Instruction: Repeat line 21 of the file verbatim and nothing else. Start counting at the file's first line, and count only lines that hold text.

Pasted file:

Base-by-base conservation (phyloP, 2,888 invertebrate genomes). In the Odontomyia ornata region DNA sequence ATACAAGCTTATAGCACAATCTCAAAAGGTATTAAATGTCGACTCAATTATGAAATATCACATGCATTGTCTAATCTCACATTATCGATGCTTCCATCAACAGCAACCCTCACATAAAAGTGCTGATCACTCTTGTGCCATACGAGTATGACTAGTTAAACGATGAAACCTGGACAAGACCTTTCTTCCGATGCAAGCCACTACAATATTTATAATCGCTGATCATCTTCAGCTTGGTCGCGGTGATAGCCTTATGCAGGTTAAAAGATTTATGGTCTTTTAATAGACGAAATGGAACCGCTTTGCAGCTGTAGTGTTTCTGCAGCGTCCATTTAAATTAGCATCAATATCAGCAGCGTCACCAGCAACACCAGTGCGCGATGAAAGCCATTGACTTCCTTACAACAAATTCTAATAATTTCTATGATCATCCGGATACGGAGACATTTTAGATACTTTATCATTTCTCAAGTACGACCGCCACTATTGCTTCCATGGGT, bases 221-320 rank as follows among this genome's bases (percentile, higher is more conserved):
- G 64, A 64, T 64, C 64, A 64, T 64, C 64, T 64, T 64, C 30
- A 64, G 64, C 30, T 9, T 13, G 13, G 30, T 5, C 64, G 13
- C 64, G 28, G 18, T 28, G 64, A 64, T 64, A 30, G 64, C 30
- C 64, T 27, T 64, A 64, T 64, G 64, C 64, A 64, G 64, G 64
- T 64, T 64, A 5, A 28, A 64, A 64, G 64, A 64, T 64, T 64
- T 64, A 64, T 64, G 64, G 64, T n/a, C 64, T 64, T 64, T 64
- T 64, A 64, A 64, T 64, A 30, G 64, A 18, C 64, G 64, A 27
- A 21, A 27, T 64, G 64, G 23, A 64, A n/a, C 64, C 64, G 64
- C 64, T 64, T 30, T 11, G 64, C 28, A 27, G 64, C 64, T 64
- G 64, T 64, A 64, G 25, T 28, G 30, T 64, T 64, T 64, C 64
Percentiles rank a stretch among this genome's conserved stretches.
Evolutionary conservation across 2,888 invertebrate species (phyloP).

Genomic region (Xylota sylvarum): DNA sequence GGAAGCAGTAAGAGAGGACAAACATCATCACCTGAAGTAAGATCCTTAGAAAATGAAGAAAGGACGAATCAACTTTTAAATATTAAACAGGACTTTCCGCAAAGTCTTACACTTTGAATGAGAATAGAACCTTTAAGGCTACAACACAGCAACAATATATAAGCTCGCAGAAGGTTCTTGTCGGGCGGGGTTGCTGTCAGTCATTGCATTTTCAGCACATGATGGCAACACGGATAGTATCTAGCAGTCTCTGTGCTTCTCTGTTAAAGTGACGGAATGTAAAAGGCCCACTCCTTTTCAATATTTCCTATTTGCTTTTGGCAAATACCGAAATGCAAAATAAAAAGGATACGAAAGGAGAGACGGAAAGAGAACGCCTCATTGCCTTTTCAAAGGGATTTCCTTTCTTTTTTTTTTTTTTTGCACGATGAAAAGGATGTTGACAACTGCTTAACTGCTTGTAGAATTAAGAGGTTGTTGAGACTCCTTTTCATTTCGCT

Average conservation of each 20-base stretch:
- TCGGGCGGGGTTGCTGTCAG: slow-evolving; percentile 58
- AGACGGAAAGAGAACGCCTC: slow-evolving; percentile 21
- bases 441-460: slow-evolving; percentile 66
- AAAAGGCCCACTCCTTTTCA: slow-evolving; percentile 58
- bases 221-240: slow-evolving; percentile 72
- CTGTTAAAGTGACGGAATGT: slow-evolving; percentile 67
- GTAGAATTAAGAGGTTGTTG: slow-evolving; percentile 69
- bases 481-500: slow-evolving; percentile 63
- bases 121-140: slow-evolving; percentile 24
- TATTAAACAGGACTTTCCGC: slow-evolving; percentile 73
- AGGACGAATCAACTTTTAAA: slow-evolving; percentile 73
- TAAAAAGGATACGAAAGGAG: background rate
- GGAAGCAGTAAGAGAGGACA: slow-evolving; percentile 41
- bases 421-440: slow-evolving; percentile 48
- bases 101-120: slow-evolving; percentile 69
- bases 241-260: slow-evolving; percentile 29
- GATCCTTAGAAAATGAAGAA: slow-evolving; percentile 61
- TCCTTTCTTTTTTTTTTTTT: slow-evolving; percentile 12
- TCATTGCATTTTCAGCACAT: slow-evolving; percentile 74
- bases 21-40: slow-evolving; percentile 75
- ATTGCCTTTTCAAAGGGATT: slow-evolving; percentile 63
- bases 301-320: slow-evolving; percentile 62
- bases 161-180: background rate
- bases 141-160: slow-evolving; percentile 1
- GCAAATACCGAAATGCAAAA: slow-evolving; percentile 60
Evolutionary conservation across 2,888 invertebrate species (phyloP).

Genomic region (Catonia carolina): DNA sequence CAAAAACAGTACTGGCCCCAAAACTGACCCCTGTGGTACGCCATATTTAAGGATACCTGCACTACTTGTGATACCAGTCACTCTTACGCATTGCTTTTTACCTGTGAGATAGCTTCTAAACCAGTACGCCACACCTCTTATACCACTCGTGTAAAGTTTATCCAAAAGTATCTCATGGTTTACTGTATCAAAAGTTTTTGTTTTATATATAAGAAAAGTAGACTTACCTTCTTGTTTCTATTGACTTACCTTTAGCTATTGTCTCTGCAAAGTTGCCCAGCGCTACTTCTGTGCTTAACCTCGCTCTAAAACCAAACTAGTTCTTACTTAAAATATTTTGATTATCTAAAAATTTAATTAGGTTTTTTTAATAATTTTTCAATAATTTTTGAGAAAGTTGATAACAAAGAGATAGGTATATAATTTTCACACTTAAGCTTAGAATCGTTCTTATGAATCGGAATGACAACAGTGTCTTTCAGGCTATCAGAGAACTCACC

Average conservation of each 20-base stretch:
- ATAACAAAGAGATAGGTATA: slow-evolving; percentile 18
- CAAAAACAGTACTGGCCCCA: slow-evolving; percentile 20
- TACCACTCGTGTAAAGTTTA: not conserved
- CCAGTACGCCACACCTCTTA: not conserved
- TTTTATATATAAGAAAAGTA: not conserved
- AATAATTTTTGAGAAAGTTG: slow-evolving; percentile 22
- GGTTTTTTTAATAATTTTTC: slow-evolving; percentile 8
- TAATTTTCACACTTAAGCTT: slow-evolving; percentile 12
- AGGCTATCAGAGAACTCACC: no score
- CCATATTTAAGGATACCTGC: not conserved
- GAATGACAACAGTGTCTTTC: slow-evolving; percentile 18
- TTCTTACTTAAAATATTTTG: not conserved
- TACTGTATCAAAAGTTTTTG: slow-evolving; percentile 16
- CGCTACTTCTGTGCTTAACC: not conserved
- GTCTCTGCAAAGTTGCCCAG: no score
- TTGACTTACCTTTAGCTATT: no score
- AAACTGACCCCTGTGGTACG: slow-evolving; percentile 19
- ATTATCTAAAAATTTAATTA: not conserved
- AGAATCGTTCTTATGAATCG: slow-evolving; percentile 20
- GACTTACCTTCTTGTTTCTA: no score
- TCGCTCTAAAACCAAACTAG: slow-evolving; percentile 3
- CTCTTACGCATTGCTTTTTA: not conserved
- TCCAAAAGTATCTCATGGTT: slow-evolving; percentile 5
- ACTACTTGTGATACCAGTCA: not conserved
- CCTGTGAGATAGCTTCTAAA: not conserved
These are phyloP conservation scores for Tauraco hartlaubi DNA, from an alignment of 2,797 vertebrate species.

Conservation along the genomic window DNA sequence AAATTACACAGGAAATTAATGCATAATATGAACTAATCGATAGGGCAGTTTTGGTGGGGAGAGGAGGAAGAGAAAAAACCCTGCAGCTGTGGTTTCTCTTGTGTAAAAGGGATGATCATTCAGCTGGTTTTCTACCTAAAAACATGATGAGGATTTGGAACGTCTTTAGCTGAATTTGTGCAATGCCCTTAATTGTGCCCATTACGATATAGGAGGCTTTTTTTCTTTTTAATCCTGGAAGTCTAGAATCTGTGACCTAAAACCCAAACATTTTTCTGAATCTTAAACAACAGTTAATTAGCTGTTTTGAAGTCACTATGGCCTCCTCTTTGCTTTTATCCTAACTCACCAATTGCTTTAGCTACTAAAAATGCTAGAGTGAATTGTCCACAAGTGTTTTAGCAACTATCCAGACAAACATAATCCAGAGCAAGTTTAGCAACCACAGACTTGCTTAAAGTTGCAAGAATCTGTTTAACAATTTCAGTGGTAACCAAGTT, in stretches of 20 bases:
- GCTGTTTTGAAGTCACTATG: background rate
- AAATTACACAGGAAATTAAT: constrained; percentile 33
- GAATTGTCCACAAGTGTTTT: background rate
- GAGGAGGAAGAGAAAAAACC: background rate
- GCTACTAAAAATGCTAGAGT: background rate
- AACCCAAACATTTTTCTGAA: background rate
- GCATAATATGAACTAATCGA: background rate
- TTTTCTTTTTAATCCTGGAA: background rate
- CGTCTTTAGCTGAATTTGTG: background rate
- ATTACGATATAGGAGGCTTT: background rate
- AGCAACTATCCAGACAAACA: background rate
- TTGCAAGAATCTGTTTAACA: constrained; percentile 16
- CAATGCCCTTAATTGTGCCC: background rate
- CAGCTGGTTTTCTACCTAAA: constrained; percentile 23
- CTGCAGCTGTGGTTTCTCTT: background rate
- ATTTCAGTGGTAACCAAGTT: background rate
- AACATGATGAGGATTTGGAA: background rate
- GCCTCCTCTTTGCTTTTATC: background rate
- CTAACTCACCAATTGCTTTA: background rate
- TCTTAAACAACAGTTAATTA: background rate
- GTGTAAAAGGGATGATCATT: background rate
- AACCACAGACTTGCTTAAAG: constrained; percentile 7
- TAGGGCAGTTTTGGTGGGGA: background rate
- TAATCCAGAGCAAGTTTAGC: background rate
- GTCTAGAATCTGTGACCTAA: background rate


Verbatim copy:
- CTGTTAAAGTGACGGAATGT: slow-evolving; percentile 67